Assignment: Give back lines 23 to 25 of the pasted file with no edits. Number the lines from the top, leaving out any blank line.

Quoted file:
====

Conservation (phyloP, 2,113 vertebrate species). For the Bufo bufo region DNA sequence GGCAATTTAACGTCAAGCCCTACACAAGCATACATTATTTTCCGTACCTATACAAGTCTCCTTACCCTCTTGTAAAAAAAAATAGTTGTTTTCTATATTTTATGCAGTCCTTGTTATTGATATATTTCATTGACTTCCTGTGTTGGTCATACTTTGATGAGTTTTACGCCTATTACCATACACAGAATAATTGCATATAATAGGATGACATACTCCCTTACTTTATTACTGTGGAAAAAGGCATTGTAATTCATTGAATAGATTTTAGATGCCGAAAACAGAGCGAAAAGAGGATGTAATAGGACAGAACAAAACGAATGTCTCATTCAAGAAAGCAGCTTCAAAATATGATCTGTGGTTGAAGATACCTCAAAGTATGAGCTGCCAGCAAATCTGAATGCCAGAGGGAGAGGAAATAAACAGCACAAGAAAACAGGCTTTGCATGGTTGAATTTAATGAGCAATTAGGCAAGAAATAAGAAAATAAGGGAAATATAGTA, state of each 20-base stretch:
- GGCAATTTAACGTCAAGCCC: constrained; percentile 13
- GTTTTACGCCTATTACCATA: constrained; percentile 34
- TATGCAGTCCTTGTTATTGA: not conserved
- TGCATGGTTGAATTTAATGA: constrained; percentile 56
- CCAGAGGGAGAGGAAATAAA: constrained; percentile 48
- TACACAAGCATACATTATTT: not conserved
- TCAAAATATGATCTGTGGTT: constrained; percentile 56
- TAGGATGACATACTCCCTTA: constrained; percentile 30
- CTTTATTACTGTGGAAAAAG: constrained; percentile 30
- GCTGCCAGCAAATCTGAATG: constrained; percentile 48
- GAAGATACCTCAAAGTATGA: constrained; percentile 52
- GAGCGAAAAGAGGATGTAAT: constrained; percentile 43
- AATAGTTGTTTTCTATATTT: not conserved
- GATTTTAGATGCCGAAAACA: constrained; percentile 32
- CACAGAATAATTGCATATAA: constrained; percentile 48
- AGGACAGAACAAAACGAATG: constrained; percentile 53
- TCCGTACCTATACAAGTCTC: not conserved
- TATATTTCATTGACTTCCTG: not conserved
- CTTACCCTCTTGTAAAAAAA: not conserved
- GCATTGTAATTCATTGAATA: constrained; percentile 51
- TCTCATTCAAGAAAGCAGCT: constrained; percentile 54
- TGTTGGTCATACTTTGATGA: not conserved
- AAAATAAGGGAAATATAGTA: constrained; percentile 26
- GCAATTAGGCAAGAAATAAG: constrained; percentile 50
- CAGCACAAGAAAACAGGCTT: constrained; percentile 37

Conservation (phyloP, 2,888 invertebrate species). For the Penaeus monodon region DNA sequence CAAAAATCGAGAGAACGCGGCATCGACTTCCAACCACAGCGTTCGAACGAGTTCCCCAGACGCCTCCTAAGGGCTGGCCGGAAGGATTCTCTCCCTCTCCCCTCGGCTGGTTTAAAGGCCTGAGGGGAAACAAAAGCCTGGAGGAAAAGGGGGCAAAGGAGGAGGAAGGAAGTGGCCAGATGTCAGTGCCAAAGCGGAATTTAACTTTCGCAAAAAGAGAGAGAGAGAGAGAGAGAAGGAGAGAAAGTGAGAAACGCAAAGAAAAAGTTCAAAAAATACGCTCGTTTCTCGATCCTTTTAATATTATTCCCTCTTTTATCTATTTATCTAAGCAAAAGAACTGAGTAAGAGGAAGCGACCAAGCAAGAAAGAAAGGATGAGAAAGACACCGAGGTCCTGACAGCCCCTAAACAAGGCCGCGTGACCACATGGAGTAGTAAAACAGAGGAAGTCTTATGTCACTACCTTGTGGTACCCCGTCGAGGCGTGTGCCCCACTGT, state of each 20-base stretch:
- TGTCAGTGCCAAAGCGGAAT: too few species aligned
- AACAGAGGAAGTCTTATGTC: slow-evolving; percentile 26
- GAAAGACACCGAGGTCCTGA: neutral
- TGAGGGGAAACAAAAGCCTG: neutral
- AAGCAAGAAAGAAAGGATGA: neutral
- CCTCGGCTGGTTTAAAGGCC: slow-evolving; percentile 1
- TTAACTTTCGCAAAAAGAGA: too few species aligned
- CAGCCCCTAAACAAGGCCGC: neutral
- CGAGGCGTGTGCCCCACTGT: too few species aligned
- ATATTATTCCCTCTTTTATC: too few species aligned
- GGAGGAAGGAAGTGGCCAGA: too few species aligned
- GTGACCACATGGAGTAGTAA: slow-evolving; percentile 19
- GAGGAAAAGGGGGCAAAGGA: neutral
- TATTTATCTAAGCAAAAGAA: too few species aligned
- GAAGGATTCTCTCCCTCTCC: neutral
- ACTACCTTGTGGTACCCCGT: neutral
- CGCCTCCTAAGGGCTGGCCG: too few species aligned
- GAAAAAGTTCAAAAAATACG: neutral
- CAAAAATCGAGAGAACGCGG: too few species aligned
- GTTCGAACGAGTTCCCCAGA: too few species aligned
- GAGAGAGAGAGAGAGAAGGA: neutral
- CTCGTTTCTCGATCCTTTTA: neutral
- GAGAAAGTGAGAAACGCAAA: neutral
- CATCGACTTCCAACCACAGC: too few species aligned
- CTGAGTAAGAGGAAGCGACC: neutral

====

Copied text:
- TGTTGGTCATACTTTGATGA: not conserved
- AAAATAAGGGAAATATAGTA: constrained; percentile 26
- GCAATTAGGCAAGAAATAAG: constrained; percentile 50